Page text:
Do American Jews support President Obama? Does that support remain strong even as the President presses both Israel and the Palestinians to make the necessary moves and compromises for peace?
These two questions are rife with political meaning -- and thankfully for the cause of peace and Israel's security as a Jewish, democratic home, the answer to both questions is yes.
Yet as the back and forth between New York Times' Visual Editor Charles Blow and the Daily Beast's Eric Alterman over American Jews opinions of President Obama on Israel this past week confirms, a few pervasive myths about American Jews remain strong even among those who are supposed to look at numbers first and draw conclusions later.
Blow originally argued in a New York Times editorial that American Jews who voted for President Obama are abandoning him over his stances on Israel. Suffice it to say that Blow's argument is a big stretch -- for two reasons.
1) It is true that American Jewish approval of the President has waned, but not any more than Americans more generally. At the beginning of President Obama's term, Gallup put American Jewish support at 77% and all Americans at 63% (a 14% gap). Gallup just released new numbers last Friday that puts the President's approval at 61% and all Americans at 48% (a 13% gap that is nearly identical to the gap at the outset of the term).
Here's Eric Alterman:
Barack Obama, like pretty much every Democrat before him, remains more popular with Jews than with just about any other ethnic group in America, save blacks. His approval rating among Jews, steady in the low 60s, is about 15 percent higher than it is with the goyim. Neoconservatives have been predicting a Jewish turn toward the Republicans since George McGovern only got about two-thirds of the Jewish vote--that's right, only two-thirds--and yet it never happens.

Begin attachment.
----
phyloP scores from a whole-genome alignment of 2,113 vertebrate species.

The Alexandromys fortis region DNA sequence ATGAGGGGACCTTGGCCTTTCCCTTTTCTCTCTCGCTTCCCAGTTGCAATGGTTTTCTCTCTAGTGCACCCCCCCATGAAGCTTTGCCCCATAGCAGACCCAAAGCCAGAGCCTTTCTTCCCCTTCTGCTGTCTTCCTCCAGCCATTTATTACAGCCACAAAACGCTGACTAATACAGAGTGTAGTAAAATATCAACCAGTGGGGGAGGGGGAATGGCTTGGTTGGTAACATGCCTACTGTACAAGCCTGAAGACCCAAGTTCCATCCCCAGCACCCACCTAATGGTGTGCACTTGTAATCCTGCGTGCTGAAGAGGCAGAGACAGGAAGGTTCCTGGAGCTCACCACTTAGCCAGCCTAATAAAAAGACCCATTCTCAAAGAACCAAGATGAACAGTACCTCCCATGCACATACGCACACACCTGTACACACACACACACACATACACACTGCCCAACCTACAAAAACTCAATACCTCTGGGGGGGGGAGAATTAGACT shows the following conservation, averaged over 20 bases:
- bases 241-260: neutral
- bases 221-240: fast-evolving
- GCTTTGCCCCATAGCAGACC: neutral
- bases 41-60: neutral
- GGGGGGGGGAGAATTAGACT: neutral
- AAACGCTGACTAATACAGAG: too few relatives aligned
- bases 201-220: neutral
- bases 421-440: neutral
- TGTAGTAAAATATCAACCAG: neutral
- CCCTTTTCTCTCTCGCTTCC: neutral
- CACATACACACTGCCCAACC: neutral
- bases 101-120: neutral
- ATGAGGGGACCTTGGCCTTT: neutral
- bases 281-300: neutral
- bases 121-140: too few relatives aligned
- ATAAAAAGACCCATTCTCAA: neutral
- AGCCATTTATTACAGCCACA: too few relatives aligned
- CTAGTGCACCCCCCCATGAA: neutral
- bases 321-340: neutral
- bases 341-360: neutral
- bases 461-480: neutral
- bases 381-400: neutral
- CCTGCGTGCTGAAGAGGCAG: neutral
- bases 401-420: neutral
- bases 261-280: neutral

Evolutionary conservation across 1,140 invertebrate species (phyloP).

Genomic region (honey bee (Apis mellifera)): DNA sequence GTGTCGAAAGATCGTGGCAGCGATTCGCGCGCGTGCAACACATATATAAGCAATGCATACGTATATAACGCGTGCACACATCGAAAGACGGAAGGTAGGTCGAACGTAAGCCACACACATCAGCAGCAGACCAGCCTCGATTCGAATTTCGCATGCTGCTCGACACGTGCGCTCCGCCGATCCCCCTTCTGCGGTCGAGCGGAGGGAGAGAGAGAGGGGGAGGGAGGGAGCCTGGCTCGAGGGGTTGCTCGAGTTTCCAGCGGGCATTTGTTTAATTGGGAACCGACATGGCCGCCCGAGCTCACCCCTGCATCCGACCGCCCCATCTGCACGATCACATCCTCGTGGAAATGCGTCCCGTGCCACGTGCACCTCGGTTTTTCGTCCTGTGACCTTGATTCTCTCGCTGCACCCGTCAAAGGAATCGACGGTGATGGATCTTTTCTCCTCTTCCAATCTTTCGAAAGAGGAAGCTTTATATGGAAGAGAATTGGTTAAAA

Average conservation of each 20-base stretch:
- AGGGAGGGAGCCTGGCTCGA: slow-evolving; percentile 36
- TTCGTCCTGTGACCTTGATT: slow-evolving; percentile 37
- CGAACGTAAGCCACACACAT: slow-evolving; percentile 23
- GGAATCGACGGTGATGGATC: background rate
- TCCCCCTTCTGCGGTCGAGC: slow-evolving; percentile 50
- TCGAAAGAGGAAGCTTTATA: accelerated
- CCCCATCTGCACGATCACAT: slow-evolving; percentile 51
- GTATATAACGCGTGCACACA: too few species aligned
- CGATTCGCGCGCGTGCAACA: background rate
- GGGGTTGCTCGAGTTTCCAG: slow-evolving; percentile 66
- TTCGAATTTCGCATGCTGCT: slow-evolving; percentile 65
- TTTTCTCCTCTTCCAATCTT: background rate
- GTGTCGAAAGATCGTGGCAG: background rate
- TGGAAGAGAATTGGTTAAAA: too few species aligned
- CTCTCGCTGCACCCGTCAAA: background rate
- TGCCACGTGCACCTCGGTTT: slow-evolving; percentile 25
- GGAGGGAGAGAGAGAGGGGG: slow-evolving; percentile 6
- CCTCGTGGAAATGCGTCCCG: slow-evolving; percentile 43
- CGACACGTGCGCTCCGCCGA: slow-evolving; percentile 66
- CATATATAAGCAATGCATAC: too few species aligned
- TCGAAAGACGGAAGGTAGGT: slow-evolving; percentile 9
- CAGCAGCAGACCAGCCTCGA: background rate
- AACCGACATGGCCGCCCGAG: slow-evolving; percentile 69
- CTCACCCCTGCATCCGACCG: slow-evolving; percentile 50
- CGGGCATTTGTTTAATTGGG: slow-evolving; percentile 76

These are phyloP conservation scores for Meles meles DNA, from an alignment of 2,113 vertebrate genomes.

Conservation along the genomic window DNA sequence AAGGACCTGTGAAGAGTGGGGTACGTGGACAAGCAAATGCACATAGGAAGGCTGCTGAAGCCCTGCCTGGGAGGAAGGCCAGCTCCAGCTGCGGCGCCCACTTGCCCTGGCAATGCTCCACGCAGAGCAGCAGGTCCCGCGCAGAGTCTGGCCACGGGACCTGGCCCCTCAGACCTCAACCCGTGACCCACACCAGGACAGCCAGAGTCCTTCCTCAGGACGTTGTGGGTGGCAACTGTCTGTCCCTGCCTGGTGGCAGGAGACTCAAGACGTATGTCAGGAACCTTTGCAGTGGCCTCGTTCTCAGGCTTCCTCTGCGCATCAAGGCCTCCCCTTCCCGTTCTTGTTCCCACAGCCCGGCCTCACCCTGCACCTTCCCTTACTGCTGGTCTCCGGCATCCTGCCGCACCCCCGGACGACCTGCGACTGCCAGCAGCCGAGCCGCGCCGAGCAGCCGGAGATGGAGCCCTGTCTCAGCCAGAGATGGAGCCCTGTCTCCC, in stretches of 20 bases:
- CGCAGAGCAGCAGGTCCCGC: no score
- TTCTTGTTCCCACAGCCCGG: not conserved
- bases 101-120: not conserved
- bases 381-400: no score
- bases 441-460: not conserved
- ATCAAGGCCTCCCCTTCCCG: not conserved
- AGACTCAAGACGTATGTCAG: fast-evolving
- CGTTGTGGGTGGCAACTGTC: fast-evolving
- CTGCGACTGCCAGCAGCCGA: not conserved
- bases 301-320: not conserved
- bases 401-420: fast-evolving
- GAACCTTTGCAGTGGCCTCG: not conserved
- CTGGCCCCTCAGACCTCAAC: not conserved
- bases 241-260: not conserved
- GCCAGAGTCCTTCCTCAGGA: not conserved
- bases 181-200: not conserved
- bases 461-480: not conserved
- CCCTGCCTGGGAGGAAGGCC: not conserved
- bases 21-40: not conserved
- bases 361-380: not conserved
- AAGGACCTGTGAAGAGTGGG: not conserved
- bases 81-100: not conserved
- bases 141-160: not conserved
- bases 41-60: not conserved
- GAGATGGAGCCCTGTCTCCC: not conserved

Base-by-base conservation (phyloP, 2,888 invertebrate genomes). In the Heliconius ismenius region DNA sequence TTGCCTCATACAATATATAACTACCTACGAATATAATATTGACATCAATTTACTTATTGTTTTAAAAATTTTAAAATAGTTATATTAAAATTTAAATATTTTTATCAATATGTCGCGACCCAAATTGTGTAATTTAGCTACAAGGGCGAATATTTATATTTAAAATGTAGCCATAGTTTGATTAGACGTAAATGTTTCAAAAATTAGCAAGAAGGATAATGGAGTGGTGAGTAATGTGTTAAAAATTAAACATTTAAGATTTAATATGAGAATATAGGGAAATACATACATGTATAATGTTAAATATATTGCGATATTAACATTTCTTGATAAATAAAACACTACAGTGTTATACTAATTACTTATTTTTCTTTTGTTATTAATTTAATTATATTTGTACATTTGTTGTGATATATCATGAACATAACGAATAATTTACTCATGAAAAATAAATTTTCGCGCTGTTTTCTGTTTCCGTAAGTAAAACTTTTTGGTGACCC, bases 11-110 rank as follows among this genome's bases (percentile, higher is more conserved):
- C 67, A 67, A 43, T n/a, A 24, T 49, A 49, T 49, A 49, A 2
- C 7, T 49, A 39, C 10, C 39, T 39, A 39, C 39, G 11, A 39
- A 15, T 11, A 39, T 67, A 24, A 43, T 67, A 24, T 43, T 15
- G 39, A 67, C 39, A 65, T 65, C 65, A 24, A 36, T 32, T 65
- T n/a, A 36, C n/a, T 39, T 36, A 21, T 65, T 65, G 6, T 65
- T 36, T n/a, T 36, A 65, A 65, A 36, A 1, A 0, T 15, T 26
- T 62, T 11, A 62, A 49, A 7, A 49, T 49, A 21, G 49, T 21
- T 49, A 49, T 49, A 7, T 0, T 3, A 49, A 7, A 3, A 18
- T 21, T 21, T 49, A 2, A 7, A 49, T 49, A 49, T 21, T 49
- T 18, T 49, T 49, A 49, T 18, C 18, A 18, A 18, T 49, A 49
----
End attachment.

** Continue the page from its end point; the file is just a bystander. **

2) American Jews are more than just single issue Israel voters. The numbers back it up. When we asked American Jews to tell us what two issues they are most concerned about in March 2009, only 8% put Israel as one of two top issues. American Jews, just like many other Americans, ranked the economy as their top concern. (As an aside, I have to say this simplistic reduction of our community's entire political identity to our views on Israel makes me a bit uncomfortable.). Read Alterman's whole response at the Daily Beast, neatly dissecting and refuting Blow's hollow arguments. Piqued, Blow doubled down, inventing a new way to make his bunk argument with "percentage changes." This is one of the sorts of mistakes that any Statistics 101 instructor would mark as wrong and an odd one to grace the pages of a New York Times blog entitled "By The Numbers." Alterman calls Blow on this and other mistakes in a second response. I really recommend reading the exchange. So where do we head from here? Well, for one, we're going to have to make the facts clear - and call those out who get it wrong. And two, we have to recognize that a highly organized, political motivated, hard right minority of the American Jewish community and elsewhere in American politics peddle these myths for political gain. They are opposed to the President pressing hard for peace -- and hope to undermine that effort by playing with the numbers. They are not only wrong on the politics (American Jews will continue to support the President as he presses, even presses vigorously, both sides to make peace), but wrong on the substance. There is no other way for Israel and its citizens to live in real peace and security than for there to be a two-state solution with the Palestinians. And this well-funded minority's efforts, however well-meaning, to raise the political costs of bold action to achieve a just and lasting peace is bad for Israel's long-term future.
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